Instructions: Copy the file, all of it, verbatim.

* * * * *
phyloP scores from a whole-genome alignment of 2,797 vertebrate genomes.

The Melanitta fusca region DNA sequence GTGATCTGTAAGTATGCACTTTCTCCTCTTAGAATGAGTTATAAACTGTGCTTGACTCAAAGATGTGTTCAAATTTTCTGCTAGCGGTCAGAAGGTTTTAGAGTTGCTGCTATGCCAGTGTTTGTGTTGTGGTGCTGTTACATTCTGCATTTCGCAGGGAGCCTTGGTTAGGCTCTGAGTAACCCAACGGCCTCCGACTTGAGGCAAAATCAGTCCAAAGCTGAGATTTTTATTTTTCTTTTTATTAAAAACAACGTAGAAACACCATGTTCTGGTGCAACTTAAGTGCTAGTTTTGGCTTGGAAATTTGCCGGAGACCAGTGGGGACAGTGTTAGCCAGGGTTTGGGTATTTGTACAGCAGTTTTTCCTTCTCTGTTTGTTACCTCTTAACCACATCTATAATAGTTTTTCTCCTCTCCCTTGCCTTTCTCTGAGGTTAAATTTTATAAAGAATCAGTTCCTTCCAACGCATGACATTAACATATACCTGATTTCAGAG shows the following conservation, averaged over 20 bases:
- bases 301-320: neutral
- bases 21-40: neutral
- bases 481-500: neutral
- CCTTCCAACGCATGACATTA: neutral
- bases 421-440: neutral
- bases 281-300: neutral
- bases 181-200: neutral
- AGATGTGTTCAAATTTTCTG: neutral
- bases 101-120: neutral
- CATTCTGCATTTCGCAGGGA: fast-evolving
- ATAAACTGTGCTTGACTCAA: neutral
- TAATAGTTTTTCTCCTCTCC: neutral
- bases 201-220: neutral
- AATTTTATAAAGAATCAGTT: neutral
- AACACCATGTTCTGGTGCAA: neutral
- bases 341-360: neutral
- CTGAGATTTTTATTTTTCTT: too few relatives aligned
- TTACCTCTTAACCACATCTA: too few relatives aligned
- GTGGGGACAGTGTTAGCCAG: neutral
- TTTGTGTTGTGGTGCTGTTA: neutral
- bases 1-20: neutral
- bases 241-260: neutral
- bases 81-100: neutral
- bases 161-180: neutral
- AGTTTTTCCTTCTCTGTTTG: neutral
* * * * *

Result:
phyloP scores from a whole-genome alignment of 2,797 vertebrate genomes.

The Melanitta fusca region DNA sequence GTGATCTGTAAGTATGCACTTTCTCCTCTTAGAATGAGTTATAAACTGTGCTTGACTCAAAGATGTGTTCAAATTTTCTGCTAGCGGTCAGAAGGTTTTAGAGTTGCTGCTATGCCAGTGTTTGTGTTGTGGTGCTGTTACATTCTGCATTTCGCAGGGAGCCTTGGTTAGGCTCTGAGTAACCCAACGGCCTCCGACTTGAGGCAAAATCAGTCCAAAGCTGAGATTTTTATTTTTCTTTTTATTAAAAACAACGTAGAAACACCATGTTCTGGTGCAACTTAAGTGCTAGTTTTGGCTTGGAAATTTGCCGGAGACCAGTGGGGACAGTGTTAGCCAGGGTTTGGGTATTTGTACAGCAGTTTTTCCTTCTCTGTTTGTTACCTCTTAACCACATCTATAATAGTTTTTCTCCTCTCCCTTGCCTTTCTCTGAGGTTAAATTTTATAAAGAATCAGTTCCTTCCAACGCATGACATTAACATATACCTGATTTCAGAG shows the following conservation, averaged over 20 bases:
- bases 301-320: neutral
- bases 21-40: neutral
- bases 481-500: neutral
- CCTTCCAACGCATGACATTA: neutral
- bases 421-440: neutral
- bases 281-300: neutral
- bases 181-200: neutral
- AGATGTGTTCAAATTTTCTG: neutral
- bases 101-120: neutral
- CATTCTGCATTTCGCAGGGA: fast-evolving
- ATAAACTGTGCTTGACTCAA: neutral
- TAATAGTTTTTCTCCTCTCC: neutral
- bases 201-220: neutral
- AATTTTATAAAGAATCAGTT: neutral
- AACACCATGTTCTGGTGCAA: neutral
- bases 341-360: neutral
- CTGAGATTTTTATTTTTCTT: too few relatives aligned
- TTACCTCTTAACCACATCTA: too few relatives aligned
- GTGGGGACAGTGTTAGCCAG: neutral
- TTTGTGTTGTGGTGCTGTTA: neutral
- bases 1-20: neutral
- bases 241-260: neutral
- bases 81-100: neutral
- bases 161-180: neutral
- AGTTTTTCCTTCTCTGTTTG: neutral